Use a Variety of Support Material
There a variety of types of support material which can be used to illustrate or prove points you make. The following kinds of materials are commonly used to support assertions in speeches:
example — a concrete instance of the point you are making
testimony — direct quotation or paraphrase of a credible source used to prove or illustrate a point
statistics/surveys — quantitative information which proves or illustrates a point.
definition — providing a dictionary or personal meaning for an unfamiliar or technical word. e.g., “A tariff is a tax placed on imported goods.”
narration — A narration is a small story used in a speech or essay (usually appealing to the “mind’s eye,” told in chronological order).
analogy – a comparison of the unfamiliar to the familiar.
description/explanation — describing why your point is valid in your own words, usually in vivid concrete language
Audio/Visual aids — anything the audience can see or hear (other than your words) which helps you make a point.
Good speeches REQUIRES that you have support for every point (assertion) you make. However, it is also valuable to use as many different types of support material as you can. A speech that is mostly statistics or only explanation is almost certainly going to be less interesting to the audience than a speech which includes stories, quotations, analogies, and examples as well as statistics or explanation. In fact, overuse of explanation is a very common weakness in speeches.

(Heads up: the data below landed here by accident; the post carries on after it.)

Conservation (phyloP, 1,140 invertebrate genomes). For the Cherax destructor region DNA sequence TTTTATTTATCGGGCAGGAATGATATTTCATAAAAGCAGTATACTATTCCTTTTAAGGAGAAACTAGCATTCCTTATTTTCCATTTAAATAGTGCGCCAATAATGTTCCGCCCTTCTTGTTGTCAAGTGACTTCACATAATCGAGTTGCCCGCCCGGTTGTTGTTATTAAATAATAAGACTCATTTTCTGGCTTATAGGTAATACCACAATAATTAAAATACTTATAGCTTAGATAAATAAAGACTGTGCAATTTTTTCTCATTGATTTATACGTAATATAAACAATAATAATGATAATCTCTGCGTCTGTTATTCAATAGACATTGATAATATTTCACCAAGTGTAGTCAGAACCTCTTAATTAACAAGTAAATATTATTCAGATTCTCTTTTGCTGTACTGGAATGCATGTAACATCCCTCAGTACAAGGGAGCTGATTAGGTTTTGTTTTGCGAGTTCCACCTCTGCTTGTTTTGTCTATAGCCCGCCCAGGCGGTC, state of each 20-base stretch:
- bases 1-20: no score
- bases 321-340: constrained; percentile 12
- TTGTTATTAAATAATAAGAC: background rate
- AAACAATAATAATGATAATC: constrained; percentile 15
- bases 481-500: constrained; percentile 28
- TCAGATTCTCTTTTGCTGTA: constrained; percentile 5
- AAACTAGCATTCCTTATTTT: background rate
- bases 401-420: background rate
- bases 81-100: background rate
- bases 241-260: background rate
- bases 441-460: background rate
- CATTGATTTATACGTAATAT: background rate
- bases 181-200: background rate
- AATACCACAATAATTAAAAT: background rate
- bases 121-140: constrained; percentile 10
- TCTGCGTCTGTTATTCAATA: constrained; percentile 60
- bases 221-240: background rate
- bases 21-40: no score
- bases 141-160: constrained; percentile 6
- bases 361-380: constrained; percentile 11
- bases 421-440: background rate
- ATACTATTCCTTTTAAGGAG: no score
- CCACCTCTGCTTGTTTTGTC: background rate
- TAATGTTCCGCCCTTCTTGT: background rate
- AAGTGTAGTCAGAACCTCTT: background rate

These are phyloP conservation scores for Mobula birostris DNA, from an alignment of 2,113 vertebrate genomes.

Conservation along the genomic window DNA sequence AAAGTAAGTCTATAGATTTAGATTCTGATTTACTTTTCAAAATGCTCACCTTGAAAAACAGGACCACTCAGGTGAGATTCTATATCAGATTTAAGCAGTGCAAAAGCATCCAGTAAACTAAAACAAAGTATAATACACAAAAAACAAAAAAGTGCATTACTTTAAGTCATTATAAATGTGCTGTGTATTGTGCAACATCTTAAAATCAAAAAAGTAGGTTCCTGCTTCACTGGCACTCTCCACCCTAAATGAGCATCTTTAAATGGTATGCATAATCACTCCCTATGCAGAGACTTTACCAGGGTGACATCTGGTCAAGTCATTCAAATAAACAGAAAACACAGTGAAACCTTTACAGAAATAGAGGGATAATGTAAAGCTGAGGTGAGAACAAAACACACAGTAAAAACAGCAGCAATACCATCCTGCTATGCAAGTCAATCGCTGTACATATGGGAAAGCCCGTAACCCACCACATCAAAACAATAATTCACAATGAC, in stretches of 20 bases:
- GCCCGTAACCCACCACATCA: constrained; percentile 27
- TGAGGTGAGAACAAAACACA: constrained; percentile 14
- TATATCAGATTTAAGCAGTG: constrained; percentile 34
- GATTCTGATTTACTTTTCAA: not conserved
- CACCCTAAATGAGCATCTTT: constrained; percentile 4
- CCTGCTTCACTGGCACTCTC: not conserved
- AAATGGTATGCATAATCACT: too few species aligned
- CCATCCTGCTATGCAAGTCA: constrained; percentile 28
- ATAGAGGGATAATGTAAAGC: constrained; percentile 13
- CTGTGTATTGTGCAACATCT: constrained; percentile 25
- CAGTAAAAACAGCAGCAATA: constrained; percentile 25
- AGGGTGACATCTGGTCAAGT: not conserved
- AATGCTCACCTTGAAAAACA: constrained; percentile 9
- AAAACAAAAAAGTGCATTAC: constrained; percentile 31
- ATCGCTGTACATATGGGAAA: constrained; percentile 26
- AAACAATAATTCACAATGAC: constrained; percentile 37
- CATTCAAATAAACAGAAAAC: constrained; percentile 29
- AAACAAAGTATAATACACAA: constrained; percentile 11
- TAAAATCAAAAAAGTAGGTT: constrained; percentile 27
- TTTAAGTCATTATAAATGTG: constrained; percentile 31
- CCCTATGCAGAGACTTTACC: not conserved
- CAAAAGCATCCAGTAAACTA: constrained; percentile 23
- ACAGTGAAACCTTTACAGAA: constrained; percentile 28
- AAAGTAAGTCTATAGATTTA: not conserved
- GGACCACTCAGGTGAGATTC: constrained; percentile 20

A variety of support types not only helps keep listener interest, it also builds your credibility. Research shows that speakers who use many kinds of support are judged to be more knowledgeable than those who don’t and are regarded as better speakers.
Use Support Material Effectively
Merely having a variety of good support material doesn’t guarantee that the audience will understand or be convinced of your point. You must use support well!
by Lee McGaan. last updated 3/3/2000
Communication Model the basic principle of communication
The source is the person or group or organization sending out the message/information.
The medium: The message is given out in some sort of medium – this is the means by which the message is sent.
The Receiver – the person, group or organization that is receiving the information.
Feedback – The source will not know whether the communication that they have sent has been successful unless they receive some feedback in the form of some action or changed behavior.
But this model is idealistic as communication is rarely as simple as this model would suggest. There are lots of different types of medium to send a message in and the way that the receiver perceives the message might be very different to that which the sender intended. Have you ever received a text message from a friend that you thought meant something different to what your friend intended?
When messages are sent, the source has to try to understand what they are trying to say. This might be interpreted differently by the receiver. Messages are said to experience ‘noise’ along the way – the more noise there is, the less likelihood there is of the message being received properly. This represents a barrier to communication.
Meaning cannot be understood without understanding of: words, thoughts and things.
Everyone defines words differently and without understanding this important concept, one will experience a lot of miscommunication in their life.
SYMBOL– is the word that calls up the referent through the mental processes of the reference.
REFERENT– the definition of the word